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jackinnj 11th March 2013 06:22 PM

Bipolar Transistor Matcher
Hat tip to Peter Demchenko for his article in EDN -- I simmed it with 2 different BF devices.

Vs should be (approximately) = 2 * (Vbe1 + Vd + Vbe2 ). R1 and R2 should be sourced appropriate for the current. Diode is a blue LED

RNMarsh 11th March 2013 09:40 PM

same, same -
And, the same idea was published in TAA 1982 -->
or go to DIY "Marsh headphone amp" -- line #566.

jackinnj 12th March 2013 01:39 AM

A la:

When that article was written I still had no gray hairs and only 2 kids! I couldn't have afforded a MC cartridge at the time. The beauty of the article was, however, was in the delightful MC pre-pre design using low cost components. I am wondering if you've given thought to updating it.

RNMarsh 12th March 2013 02:12 AM

No, as I dont have a MC to try it with any more. How does it SIM out? It was quiet -in that I heard no hiss/noise. Couldnt measure it at the time. I can now. Try it.
I cooked that circuit up in my own little brain on my own while working at LLNL. I recall that John Curl saw it and called me to talk about it. Geeeze, you guys have great memories about these things. :-)


RNMarsh 12th March 2013 06:35 AM

And, all along I thought no one was paying attention so I stopped writting until recently when I am near retirement.


Johno 12th March 2013 07:14 AM

Prof Marshall W Leach published the same circuit sans emitter resistors and current mirror in 1978 in the Audio Magazine and called it the Common Base Head Amp or some such. The then editor advised him to call it a pre amp and suggested the 2N4401/4403 transistors which have very much lower noise than the 2N5210/5087.

I have built the circuit with the low noise transistors and its in my pre amp now - but like RNMarsh I do not have a MC. Bummer!

RNMarsh 12th March 2013 10:41 AM

It is not the same circuit at all.... only thing in common is the common-base input. There is no overall nfb to lower distortion and to lower the input Z further. The input Z is very low and damps the cartridge was the main point to my design. M.Leaches circuit doesnt have these features.


Johno 12th March 2013 11:16 AM

Perhaps I should have said 'similar'. My focus is on the push-pull common base input which I think has a rare beauty and elegance so credit to you both for recognising this. However I suspect we are hijacking this thread, apologies.

RNMarsh 12th March 2013 09:15 PM

3 Attachment(s)
M.Leach MC designs of which there were at least 3 all required cap coupling, also.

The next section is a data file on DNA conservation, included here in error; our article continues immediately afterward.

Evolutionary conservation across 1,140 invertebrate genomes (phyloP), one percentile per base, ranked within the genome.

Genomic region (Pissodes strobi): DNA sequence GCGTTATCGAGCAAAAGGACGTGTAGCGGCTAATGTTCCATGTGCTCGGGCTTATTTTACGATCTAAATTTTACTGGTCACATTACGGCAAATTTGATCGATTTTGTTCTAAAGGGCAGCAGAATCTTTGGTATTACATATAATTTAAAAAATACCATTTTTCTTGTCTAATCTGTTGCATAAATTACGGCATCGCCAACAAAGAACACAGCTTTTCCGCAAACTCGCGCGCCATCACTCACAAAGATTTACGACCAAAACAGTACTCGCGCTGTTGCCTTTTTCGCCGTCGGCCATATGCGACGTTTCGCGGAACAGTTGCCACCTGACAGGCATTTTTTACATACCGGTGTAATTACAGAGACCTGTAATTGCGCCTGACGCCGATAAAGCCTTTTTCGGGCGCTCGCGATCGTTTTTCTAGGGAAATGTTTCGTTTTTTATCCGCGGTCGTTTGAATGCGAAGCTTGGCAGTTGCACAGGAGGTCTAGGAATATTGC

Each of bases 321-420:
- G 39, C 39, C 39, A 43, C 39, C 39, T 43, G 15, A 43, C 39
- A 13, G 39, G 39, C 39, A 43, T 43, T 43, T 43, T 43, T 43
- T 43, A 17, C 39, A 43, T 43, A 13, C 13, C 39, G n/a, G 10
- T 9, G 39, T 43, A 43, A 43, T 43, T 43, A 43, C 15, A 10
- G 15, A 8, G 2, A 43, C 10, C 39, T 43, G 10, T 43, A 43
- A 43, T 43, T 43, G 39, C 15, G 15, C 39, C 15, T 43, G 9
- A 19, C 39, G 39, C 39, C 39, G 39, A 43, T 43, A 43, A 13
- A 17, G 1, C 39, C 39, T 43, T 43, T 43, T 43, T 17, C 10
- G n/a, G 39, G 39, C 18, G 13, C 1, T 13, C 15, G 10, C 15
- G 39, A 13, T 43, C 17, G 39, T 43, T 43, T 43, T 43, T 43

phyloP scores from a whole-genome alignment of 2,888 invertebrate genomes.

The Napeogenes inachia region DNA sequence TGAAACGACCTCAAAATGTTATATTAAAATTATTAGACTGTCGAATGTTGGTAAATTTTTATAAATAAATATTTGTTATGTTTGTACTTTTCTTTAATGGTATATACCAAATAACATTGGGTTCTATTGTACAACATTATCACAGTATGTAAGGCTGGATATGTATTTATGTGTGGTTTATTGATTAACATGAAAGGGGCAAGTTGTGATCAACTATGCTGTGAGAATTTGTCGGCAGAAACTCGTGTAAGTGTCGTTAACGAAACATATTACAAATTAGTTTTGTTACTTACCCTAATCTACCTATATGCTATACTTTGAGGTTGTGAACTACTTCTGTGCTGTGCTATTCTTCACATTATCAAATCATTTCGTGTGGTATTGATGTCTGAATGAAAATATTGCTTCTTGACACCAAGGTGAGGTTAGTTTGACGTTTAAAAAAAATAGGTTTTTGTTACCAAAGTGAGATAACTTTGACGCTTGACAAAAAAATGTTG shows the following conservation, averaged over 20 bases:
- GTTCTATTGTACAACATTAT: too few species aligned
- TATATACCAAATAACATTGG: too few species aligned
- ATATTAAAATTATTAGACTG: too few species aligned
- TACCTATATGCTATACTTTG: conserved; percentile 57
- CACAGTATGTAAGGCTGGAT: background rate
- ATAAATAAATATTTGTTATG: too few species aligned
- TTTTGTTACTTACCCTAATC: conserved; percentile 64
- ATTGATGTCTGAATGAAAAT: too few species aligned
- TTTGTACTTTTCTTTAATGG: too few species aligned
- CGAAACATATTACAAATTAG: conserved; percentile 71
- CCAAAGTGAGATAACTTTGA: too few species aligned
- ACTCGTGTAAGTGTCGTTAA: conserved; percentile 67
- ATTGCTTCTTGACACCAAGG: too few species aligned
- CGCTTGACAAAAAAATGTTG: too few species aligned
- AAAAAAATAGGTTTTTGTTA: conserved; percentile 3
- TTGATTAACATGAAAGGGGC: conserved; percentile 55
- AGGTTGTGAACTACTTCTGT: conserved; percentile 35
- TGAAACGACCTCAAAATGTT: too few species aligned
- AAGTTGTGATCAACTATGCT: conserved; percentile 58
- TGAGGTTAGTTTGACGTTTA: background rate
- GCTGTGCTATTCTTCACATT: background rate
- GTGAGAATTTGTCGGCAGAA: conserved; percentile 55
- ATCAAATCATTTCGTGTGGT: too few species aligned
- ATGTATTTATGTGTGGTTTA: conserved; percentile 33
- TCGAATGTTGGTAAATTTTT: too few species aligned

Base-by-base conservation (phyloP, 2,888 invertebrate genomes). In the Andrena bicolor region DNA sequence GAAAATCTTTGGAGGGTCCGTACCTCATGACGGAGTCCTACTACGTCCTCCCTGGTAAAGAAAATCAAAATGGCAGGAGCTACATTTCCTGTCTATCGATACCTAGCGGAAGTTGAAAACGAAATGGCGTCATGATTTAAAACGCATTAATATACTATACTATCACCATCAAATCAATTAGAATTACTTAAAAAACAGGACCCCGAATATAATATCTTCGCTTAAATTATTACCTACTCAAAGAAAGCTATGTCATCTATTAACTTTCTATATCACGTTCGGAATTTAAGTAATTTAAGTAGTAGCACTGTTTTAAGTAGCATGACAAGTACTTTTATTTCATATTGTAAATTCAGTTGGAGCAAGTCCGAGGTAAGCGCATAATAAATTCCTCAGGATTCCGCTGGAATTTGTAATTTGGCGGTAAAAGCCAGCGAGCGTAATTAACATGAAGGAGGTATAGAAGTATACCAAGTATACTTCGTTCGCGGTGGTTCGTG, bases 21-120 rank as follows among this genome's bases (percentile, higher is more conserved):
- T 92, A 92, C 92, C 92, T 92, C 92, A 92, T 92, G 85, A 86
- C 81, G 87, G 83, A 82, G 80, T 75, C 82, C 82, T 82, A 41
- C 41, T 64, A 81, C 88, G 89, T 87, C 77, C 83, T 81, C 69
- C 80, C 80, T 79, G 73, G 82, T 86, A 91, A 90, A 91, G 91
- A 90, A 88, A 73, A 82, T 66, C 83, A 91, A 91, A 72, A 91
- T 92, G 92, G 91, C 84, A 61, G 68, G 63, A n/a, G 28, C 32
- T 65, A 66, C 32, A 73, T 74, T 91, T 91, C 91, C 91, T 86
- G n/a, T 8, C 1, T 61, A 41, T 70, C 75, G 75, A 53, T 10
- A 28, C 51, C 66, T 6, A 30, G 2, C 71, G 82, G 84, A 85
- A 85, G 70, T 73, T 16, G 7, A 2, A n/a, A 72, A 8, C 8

I got the input idea from a tube designer (David Manley) who showed me his design he was working on for my comment/input.... input was to the cathode in his MC circuit. I also wanted to lower thd with neg feb and to lower the input Z. Plus be all direct coupled. I think the design you are referring to is below:

Attachment 335664

This seems to be the one you made? But the other one M.Leach published was a common base input. But again at that time/era everyone still required cap coupled circuits. I put a compl push-pull on the output and feed the fb signal back to the input.... later a line level variation of mine was published which pre-dated the current-mode fb IC. Mine has in principle zero dc volts on output. Later, i invented the idea of dc servo for drift/offset.

Attachment 335665

In any case matching compliments is always a good idea.


nnx 19th July 2013 10:35 PM

My transistor matcher....
3 Attachment(s)
Hi all,

Here is my take on Demchenko's transistor matcher. I needed something "quick & dirty" to match the outputs for my amplifier build:

The circuit is turned upside down so that gnd becomes reference for current measurements across the 100ohm resistors. A switch is added across R5 for base current selection. And diodes are installed in the main current paths so that the sensitivity for the red and green led's is increased. Please note that D1 and D3 are not installed but replaced by a short. Tho whole thing is fed by a lab supply, I used 15v when matching output transistors and drivers, and 8-10v for small signal transistors.

This matcher works rather well, the red and green led's indicate which side is "stronger" and a voltmeter across M+ and M- tell the difference between the two. A measurement between GND and M+ or M- will indicate the actual current through the transistors.

I may build a better one that displays hfe and vbe directly in the future, but this will do for now.....:)

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